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February 9th, 2018

Current State of Augmented Reality (AR) Industry Tech in 2018

Neil Singh Virtual Augmented Reality VR AR VUDream

Neil Singh, VR/AR Contributor

Augmented reality is evolving much quicker than its cousin virtual reality.
The adoption of commercial and enterprise solutions using AR devices is now becoming common. Industries from aerospace to manufacturing, logistics and more are all looking at ways to use AR tech for day to day business operations.
In the AR industry, there are some strong forces at play. Microsoft Hololens, Google Glass, among several others.
It can be said that AR is going to be the ‘device of choice’ for the new generation and its economy, possibly even replacing the laptop, tablet and even the smartphone.
Current Augmented Reality AR Industry Tech
Augmented Reality also has less hurdles to overcome. Where virtual reality has to literally be designed within 3D artificial landscapes, in AR we are able to simply overlay our existing environment with information. This makes for a compelling business scenario.
The excitement of AR is not only that the devices are more user friendly at this point but also that the good ones are certainly ‘wearable’ and that AR creates a less intrusive footprint on ones head when in use.
Some examples of great AR hardware are things such as the Vuzix Blade, ODG R-7 Smartglasses System, Garmin Varia Vision, Optinvent ORA-2 and Epson Moverio BT-300.
vuzix3000 AR Augmented Reality
Vuzix probably has the sexiest pair of wearable AR glasses at this point in time it has its own SDK, but on their website, they do claim that Vuzix hardware runs with Android so this makes it quite an appealing product since Android devices have a fairly strong software ecosystem associated with them.
Another reason why Vuzix stands out is the adoption of #VoiceFirst technology, where commands can be delivered to the Vuzix Blade using voice, this is impressive especially with the rise in Amazon, Alexa, and other voice clients.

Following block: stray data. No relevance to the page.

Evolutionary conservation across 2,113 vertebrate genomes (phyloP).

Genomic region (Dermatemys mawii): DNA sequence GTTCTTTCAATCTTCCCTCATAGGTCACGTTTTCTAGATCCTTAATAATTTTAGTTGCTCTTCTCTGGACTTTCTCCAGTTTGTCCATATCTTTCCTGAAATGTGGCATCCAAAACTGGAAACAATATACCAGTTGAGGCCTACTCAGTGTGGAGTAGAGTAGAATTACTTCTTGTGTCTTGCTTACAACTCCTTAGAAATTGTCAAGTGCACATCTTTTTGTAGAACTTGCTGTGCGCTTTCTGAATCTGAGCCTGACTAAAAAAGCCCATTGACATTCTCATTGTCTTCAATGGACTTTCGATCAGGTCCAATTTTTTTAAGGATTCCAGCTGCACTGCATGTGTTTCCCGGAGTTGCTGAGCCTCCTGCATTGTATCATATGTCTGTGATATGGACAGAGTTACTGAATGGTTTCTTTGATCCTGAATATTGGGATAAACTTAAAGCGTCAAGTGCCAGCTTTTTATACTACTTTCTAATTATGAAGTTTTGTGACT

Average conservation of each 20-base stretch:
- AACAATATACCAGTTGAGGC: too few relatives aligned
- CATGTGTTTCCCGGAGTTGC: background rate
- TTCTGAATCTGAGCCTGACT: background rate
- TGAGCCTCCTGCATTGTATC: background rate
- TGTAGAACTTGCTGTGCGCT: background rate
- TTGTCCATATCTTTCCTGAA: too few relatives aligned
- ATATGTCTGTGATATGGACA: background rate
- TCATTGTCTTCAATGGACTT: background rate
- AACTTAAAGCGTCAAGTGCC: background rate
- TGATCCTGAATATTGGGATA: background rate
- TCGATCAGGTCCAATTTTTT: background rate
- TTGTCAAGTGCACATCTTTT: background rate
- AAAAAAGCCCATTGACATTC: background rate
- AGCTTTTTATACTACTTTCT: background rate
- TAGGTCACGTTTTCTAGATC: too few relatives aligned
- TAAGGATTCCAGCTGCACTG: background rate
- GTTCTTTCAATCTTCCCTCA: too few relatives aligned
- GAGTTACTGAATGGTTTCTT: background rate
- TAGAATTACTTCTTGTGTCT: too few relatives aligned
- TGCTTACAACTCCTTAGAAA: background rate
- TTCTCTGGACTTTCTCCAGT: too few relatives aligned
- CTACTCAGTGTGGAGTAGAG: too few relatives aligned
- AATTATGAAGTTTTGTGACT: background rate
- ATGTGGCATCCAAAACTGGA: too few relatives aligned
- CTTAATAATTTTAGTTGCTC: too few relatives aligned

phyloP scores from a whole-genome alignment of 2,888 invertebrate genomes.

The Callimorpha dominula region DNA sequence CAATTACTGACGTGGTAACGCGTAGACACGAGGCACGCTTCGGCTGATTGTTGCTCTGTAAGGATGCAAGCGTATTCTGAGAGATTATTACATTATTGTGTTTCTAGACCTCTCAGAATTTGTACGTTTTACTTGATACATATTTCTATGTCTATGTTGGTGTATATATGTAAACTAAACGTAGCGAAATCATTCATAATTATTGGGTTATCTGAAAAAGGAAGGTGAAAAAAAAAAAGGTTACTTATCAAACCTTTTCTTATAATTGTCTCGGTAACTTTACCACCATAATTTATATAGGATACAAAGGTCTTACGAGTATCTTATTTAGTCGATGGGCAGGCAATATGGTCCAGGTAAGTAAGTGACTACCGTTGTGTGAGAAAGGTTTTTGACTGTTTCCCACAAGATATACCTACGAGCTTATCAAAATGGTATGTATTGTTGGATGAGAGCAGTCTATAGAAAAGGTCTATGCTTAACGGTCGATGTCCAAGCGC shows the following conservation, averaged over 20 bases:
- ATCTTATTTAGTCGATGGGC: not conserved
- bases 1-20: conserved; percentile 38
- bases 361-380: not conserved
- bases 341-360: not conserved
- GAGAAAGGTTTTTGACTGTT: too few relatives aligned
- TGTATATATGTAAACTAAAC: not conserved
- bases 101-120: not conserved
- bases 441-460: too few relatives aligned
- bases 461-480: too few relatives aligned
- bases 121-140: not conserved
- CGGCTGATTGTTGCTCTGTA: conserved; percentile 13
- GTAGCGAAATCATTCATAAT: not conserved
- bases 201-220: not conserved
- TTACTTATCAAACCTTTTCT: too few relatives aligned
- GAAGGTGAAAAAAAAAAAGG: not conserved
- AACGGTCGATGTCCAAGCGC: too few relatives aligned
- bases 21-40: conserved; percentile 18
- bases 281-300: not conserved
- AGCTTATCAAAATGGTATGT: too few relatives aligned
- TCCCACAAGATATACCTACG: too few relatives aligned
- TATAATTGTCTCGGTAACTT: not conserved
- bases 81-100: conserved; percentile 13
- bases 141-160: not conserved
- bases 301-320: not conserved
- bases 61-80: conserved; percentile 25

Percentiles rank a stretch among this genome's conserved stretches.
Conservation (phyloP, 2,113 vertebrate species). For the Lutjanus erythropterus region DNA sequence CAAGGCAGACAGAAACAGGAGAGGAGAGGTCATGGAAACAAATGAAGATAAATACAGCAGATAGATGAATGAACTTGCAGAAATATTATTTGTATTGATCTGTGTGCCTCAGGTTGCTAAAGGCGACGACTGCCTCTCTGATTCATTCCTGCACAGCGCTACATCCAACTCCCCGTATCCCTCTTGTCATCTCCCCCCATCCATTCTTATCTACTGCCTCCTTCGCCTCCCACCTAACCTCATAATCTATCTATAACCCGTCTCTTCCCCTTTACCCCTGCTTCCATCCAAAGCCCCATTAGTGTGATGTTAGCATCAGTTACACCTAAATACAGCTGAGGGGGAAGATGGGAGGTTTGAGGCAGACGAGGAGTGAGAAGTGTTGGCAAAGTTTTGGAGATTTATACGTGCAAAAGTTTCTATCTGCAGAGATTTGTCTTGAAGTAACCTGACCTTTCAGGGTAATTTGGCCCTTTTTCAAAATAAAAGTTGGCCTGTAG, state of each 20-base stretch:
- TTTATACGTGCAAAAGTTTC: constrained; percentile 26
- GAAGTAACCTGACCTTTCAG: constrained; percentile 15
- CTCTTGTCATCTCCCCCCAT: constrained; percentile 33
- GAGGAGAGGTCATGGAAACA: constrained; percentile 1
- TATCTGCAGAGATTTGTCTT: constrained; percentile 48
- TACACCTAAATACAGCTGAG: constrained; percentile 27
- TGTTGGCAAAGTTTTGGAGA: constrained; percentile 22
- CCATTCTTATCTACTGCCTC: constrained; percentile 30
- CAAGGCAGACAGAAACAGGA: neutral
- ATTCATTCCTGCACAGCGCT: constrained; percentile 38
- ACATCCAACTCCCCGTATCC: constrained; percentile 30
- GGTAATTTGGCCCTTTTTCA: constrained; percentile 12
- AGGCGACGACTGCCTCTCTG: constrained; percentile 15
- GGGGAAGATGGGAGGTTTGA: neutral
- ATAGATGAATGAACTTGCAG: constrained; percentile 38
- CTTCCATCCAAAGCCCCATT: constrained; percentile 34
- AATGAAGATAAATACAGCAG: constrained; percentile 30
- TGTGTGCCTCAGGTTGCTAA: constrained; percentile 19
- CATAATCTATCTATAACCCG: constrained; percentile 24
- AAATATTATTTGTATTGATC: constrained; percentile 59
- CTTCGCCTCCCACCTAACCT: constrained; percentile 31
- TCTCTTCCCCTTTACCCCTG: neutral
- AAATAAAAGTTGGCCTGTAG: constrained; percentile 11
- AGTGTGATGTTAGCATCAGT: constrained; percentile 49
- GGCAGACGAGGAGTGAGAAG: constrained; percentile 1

If you want to learn more about the abundant number of AR devices available and some of which were on show at #CES2018, visit: Augmented Reality Glasses: What You Can Buy Now (or Soon) This article by Toms Guide did a good roundup of what is out there and what each device can actually do!
An interesting thing to note about Augmented Reality hardware is that its specifications are a lot like a mobile device. Many utilize snapdragon processors, sd-card slots, 8-megapixel cameras etc but with the addition of haptic feedback touchpads and motion tracking.
ARCore and ARKit are the two big ones by Google and Apple respectively, Microsoft also chimes in with the Hololens SDK where apps run natively on a Hololens version of what seems like Windows 10.
Microsoft boldly confesses that it is the leading company in mixed reality with their HoloLens device. The premise of such a statement by Microsoft is the ability for users of HoloLens to interact with digitally created objects in the real world.
Microsoft HoloLens
Magic Leap successfully raised over 4.5 billion dollars. A company shrouded in secrecy about their technology operated largely unnoticed in an indistinguishable South Florida business park. So what makes Magic Leap so special that it could raise such significant capital? What are there secrets? Well, honestly I could not tell you since they keep that close to their chests and given the value of their IP who could blame them!